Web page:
pyOpenSci Python Package Guide#

We support the Python tools that scientists need to create open science workflows.

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About this guide

Image with the pyOpenSci flower logo in the upper right hand corner. The image shows the packaging lifecycle. The graphic shows a high level overview of the elements of a Python package. the inside circle has 5 items - user documentation, code/api, test suite, contributor documentation, project metadata / license / readme. In the middle of the circle is says maintainers and has a small icon with people. on the outside circle there is an arrow and it says infrastructure.

This guide will help you:

  1. Learn how to create a Python package from start to finish

  2. Understand the broader Python packaging tool ecosystem

  3. Navigate and make decisions around tool options

  4. Understand all of the pieces of creating and maintaining a Python package

You will also find best practice recommendations and curated lists of community resources surrounding packaging and package documentation.

new Tutorial series - how to create a Python package#

The how to create a Python package tutorial series is being developed by the community now! Join our community review process or watch development of these tutorials in our Github repo here.

✿ Tutorials ✿

The third lesson is currently under review in our GitHub Repo here. It will be live by the end of Feb 2024

Python packaging ecosystem overview & best practices#

Learn about Python packaging best practices. You will also get to know the the vibrant ecosystem of packaging tools that are available to help you with your Python packaging needs.

✨ Publish your package ✨

Gain a better understanding of the Python packaging ecosystem Learn about best practices for:

✨ Tests for your Python package ✨

We are actively working on this section. Follow development here.

✨ Code style & Format ✨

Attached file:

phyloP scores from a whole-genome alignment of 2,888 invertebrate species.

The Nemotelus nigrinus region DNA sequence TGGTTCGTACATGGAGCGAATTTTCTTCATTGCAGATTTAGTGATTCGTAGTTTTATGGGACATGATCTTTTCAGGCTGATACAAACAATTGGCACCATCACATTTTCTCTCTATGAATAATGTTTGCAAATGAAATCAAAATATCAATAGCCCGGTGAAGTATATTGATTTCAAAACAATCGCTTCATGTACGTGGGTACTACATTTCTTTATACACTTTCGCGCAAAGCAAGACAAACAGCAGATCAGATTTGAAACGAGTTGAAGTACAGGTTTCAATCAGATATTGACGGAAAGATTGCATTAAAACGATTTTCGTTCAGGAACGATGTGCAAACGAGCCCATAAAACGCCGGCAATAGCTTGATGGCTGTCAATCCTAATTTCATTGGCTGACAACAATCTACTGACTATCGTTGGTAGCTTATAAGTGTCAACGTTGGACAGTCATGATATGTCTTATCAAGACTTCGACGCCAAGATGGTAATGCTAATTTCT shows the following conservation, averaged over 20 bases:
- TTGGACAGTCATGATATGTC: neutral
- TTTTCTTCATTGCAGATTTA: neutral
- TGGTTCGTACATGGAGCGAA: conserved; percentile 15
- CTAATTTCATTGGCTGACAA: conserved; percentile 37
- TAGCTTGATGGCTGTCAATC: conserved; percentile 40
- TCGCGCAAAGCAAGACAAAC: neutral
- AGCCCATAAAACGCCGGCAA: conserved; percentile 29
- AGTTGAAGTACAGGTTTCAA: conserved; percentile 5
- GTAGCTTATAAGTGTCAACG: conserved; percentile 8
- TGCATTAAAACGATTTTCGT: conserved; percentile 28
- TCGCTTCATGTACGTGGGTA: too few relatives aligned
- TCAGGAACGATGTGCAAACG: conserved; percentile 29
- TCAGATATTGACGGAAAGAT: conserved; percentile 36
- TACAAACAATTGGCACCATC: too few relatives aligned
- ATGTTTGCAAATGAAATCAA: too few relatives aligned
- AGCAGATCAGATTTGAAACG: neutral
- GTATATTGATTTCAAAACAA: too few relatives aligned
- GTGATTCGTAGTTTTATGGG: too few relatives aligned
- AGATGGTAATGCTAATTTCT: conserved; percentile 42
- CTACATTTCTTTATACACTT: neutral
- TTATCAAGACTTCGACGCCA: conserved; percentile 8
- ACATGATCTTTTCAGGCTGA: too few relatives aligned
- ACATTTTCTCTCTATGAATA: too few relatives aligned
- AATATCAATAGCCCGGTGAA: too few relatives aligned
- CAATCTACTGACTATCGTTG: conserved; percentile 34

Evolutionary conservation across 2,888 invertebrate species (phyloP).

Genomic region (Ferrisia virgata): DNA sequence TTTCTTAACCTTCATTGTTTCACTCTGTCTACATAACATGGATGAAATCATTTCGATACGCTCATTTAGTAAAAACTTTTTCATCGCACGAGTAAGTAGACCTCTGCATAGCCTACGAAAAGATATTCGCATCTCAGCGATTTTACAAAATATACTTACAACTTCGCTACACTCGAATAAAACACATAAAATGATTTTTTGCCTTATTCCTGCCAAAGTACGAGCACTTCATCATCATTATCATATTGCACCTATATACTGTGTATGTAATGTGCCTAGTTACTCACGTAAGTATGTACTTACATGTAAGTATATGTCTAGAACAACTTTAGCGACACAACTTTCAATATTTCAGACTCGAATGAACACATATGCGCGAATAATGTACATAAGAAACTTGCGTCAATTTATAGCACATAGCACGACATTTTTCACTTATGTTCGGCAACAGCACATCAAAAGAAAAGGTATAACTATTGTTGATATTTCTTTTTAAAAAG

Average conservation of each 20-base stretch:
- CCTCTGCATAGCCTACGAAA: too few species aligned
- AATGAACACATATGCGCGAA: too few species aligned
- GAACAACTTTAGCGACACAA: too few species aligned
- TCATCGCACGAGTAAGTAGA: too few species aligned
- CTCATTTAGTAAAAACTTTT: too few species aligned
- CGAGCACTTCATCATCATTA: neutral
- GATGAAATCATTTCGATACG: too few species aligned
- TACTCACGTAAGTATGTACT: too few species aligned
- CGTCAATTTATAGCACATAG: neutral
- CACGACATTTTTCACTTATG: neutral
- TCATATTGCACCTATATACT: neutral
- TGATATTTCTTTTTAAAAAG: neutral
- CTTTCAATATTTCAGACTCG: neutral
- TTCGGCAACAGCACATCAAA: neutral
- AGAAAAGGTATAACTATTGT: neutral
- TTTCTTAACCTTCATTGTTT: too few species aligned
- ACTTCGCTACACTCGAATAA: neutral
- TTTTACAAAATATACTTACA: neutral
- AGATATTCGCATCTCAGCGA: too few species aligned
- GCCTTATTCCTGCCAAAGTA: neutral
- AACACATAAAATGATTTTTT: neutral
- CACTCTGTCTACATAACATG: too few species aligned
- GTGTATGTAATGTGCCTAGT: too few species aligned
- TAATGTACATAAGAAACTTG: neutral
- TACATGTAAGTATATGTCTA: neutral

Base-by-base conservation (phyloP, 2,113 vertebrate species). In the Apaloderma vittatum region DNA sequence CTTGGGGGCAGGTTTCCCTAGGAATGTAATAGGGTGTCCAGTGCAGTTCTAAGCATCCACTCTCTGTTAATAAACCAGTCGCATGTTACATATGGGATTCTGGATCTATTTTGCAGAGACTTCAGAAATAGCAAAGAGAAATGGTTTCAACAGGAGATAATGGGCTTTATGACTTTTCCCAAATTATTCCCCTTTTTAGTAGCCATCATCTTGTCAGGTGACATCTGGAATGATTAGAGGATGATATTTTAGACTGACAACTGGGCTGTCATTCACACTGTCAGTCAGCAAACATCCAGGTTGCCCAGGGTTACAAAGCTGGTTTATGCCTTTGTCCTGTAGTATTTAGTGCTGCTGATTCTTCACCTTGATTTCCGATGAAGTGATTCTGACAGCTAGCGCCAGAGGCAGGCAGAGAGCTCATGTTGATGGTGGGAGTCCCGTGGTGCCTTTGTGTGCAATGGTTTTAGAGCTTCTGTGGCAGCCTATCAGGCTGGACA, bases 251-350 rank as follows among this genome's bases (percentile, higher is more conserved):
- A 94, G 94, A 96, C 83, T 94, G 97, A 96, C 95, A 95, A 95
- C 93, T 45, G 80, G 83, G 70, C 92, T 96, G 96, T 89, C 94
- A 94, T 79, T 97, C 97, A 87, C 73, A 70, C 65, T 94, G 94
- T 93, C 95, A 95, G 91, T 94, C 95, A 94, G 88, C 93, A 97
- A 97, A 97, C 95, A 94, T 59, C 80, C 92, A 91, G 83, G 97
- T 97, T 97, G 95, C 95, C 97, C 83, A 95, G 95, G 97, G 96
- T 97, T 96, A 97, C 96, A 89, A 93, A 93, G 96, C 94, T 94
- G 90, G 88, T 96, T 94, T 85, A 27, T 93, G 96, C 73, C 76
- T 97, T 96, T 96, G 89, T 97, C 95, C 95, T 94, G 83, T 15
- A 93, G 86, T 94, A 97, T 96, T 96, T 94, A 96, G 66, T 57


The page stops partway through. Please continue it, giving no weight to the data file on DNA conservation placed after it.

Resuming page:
✨ Want to contribute? ✨

We welcome contributions to this guide. Learn more about how you can contribute.

xkcd comic showing a stick figure on the ground and one in the air. The one on the ground is saying. `You're flying! how?`  The person in the air replies  `Python!` Below is a 3 rectangle comic with the following text in each box. box 1 - I learned it last night. Everything is so simple. Hello world is just print hello world. box 2 - the person on the ground says - come join us programming is fun again. it's a whole new world. But how are you flying? box 3 - the person flying says - i just typed import antigravity. I also sampled everything in the medicine cabinet. But i think this is the python. the person on the ground is saying - that's it?

A community-created guidebook#

Every page in this guidebook goes through an extensive community review process. To ensure our guidebook is both beginner-friendly and accurate, we encourage reviews from a diverse set of pythonistas and scientists with a wide range of skills and expertise.

View guidebook contributors

Who this guidebook is for#

This guidebook is for anyone interested in learning more about Python packaging. It is beginner-friendly and will provide:

  1. Beginning-to-end guidance on creating a Python package.

  2. Resources to help you navigate the Python packaging ecosystem of tools and approaches to packaging.

  3. A curated list of resources to help you get your package into documented, usable and maintainable shape.

Where this guide is headed#

If you have ideas of things you’d like to see here clarified in this guide, we invite you to open an issue on GitHub..

If you have questions about our peer review process or packaging in general, you are welcome to use our pyOpenSci Discourse forum.

This is a living guide that is updated as tools and best practices evolve in the Python packaging ecosystem. We will be adding new content over the next year.